Author: Stan Clark
Stanley Clark is a community development volunteer and writer. He had worked on several commercials, events, and campaigns before writing full-time. He’s passionate about helping people and communities with their health and wellness concerns.
Everyone has difficulty concentrating sometimes. Living in the digital age and under high-stress situations, such as the COVID-19 pandemic, makes it hard to focus on one task.
It is no wonder many people are looking for alternatives, like the best essential oils for concentration and focus.
For people with bipolar disorder though, concentration problems run much deeper. Difficulty concentrating may significantly affect their learning ability.
Driven to Distraction by Mood Swings
Distractibility or lack of concentration is a usual bipolar disorder symptom(1). It is prominent during manic and depressive episodes.
Persistent difficulties in concentrating can make it harder to function in everyday life, especially when studying.
Other symptoms of mania may also contribute to an inability to concentrate. Such symptoms include racing thoughts, increased energy or agitation, and a decreased need for sleep(2).
Meanwhile, individuals with bipolar disorder going through a low, depressive slump may display a lack of energy, sleep, and interest in nearly all activities(3).
Poor sleep quality and trouble sleeping are common symptoms of people with the condition(4).
Sleep deprivation may further exacerbate attention problems and impair long-term memory, making it more challenging for individuals with the disorder to study and take in new information(5).
Lack of sleep may also make those with bipolar disorder more vulnerable to stress(6). In turn, chronic stress may cause concentration problems, memory impairment, and mood swings.
Mood, Memory, and Learning
Going from a manic high down to a depressive slump (and vice versa) means undergoing changes in alertness, mental processing, behavior, and mood.
These factors can greatly affect one’s willingness to learn and ability to take in new information.
Emotion and mood can strongly influence attention, perception, memory, reasoning, and problem-solving skills(7).
Studies show that bipolar disorder mood swings or episodes may affect working memory processes, mainly updating memory and serial recall(8).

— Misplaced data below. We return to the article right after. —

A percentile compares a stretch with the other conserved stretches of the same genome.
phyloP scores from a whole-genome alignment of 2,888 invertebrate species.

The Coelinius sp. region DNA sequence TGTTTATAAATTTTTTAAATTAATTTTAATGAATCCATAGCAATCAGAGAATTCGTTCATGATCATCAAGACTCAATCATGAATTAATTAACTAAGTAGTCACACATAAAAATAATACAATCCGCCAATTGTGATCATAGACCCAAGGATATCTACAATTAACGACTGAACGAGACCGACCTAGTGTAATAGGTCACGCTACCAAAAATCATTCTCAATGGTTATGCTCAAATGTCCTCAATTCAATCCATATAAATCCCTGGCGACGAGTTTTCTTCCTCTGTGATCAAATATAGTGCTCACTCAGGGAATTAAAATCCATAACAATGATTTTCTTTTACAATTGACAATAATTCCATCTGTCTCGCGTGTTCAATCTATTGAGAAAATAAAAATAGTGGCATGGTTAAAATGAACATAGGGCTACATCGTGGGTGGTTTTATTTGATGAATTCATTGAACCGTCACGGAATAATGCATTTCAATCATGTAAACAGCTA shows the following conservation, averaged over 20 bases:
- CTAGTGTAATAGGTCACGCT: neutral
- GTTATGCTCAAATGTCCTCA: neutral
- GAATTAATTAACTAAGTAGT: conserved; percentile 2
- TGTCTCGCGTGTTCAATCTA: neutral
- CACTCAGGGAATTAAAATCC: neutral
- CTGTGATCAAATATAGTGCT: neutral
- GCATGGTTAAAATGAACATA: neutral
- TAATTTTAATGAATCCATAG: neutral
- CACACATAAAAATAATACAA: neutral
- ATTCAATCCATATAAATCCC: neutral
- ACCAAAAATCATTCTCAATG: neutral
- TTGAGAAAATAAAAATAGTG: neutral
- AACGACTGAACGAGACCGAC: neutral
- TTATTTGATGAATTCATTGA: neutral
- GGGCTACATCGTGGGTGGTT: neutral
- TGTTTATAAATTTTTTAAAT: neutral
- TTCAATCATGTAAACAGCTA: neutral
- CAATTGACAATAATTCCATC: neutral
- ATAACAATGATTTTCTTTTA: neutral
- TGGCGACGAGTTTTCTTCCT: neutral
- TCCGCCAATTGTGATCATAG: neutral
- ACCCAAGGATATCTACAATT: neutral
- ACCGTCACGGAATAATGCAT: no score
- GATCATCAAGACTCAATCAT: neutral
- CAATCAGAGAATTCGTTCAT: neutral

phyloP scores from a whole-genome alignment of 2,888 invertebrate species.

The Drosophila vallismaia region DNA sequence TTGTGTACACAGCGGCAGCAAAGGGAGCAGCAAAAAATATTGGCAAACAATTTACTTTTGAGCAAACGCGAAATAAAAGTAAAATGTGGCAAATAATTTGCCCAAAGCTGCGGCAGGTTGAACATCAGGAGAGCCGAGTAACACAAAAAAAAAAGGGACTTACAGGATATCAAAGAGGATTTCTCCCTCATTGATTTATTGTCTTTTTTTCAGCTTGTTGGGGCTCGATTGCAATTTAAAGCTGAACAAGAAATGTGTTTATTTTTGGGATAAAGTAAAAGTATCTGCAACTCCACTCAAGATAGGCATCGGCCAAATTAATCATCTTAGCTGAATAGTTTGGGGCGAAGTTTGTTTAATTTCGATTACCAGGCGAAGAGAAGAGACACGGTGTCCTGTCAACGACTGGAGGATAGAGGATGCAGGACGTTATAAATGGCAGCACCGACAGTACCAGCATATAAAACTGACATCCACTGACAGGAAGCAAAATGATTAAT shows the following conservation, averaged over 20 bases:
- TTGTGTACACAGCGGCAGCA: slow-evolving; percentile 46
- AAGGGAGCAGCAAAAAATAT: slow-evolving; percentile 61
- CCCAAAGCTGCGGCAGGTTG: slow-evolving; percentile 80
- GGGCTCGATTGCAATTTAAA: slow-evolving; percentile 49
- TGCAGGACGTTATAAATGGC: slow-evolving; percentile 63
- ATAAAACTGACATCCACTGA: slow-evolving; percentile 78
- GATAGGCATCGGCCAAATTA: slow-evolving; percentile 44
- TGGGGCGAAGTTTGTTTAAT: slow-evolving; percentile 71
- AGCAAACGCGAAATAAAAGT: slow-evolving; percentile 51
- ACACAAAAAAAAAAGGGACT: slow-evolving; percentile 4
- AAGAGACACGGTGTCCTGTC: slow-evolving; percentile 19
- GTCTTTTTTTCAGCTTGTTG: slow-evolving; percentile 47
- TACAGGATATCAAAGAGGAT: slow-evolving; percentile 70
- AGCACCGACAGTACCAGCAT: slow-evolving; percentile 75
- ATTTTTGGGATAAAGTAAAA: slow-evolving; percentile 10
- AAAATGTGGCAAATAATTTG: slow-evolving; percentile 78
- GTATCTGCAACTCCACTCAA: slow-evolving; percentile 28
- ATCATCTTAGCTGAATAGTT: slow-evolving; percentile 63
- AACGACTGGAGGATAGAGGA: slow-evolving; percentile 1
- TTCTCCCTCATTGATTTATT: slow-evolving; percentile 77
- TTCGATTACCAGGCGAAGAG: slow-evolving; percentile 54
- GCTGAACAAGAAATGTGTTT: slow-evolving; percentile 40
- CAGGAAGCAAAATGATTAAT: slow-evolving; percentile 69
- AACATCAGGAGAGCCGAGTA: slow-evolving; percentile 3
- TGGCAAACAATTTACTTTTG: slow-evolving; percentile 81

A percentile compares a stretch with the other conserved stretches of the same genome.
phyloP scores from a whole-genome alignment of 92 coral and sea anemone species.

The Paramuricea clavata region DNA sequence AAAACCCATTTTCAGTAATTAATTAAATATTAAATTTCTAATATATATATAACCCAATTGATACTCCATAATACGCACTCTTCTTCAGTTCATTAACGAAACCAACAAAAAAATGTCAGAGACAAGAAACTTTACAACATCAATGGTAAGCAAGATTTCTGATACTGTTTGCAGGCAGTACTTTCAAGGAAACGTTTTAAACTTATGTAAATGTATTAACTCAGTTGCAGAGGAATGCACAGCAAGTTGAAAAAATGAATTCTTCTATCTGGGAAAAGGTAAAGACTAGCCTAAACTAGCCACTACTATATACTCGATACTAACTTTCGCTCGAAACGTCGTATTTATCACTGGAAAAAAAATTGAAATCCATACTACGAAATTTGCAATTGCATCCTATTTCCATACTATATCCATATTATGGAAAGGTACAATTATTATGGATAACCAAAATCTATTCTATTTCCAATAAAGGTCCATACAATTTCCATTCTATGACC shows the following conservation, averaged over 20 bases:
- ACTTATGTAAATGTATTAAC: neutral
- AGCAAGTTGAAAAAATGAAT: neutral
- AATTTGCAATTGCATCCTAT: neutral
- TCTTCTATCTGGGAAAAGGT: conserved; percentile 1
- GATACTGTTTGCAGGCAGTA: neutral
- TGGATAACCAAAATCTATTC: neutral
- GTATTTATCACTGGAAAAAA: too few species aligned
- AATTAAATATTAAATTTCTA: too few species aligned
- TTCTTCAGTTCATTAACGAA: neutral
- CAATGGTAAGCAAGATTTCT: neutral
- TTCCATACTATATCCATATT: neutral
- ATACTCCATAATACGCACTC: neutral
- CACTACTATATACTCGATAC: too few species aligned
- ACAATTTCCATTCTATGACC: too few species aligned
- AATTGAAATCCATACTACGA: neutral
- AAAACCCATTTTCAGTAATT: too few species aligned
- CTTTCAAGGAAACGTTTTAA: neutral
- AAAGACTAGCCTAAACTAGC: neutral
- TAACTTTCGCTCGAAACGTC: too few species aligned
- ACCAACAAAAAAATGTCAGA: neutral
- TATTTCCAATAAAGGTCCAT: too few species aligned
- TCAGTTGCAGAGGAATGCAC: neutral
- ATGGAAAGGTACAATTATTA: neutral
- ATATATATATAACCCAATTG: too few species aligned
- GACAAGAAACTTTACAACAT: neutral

Researchers also noted that individuals with the condition may have poorer cognitive performance even after episode symptoms have subsided(9).
Another study showed that cognitive decline may be linked with mood disorders. In particular, the findings noted that people with more depressive symptoms exhibited greater cognitive decline(10).
Early diagnoses, symptom management, and proper medical treatment may help minimize the effects of bipolar disorder symptoms on one’s learning ability.
Combating Concentrating Difficulties
Properly managing the symptoms of major depressive or manic episodes and mood shifts of individuals with bipolar disorder may improve their stress response, concentration, and learning ability.
Below are some tips that may help people with the disorder manage their symptoms and overcome difficulties in learning:
- Learn and apply relaxation techniques. These techniques include yoga, meditation, breathing exercises, and aromatherapy.
- Avoid alcohol and drugs. Drinking alcohol and taking nonprescription drugs may lessen the effectiveness of bipolar medications and worsen mood shifts.
- Establish a routine. Having a daily routine, complete with sleep and mealtimes, can lessen the stress people with bipolar disorder may get from lack of nutrition and sleep.
- Take advantage of technology. Students with difficulty concentrating can use their phones and other devices to record lectures. They can listen to these recordings when they are in a more receptive mood.
Students with bipolar disorder can seek help from friends, family, and school administrators. These people can help students overcome their concentration and learning difficulties.
Teachers who know and understand the difficulties of bipolar episodes can help ease the strain in studying by ensuring a positive and flexible learning environment for their students.
- Mayo Clinic. (2021, Feb. 16). Bipolar Disorder. Retrieved from https://www.mayoclinic.org/diseases-conditions/bipolar-disorder/symptoms-causes/syc-20355955
- Alhola, P., & Polo-Kantola, P. (2007). Sleep deprivation: Impact on cognitive performance. Neuropsychiatric disease and treatment, 3(5), 553–567. https://www.ncbi.nlm.nih.gov/pmc/articles/PMC2656292/
- Harvard Medical School. (2008, Dec. 15). Sleep and Mood. Division of Sleep Medicine. Retrieved from http://healthysleep.med.harvard.edu/need-sleep/whats-in-it-for-you/mood
- Tyng, C. M., Amin, H. U., Saad, M., & Malik, A. S. (2017). The Influences of Emotion on Learning and Memory. Frontiers in psychology, 8, 1454. https://doi.org/10.3389/fpsyg.2017.01454
- Soraggi-Frez, C., Santos, F. H., Albuquerque, P. B., & Malloy-Diniz, L. F. (2017). Disentangling Working Memory Functioning in Mood States of Bipolar Disorder: A Systematic Review. Frontiers in psychology, 8, 574. https://doi.org/10.3389/fpsyg.2017.00574
- Marvel, C. L., & Paradiso, S. (2004). Cognitive and neurological impairment in mood disorders. The Psychiatric clinics of North America, 27(1), 19–viii. https://doi.org/10.1016/S0193-953X(03)00106-0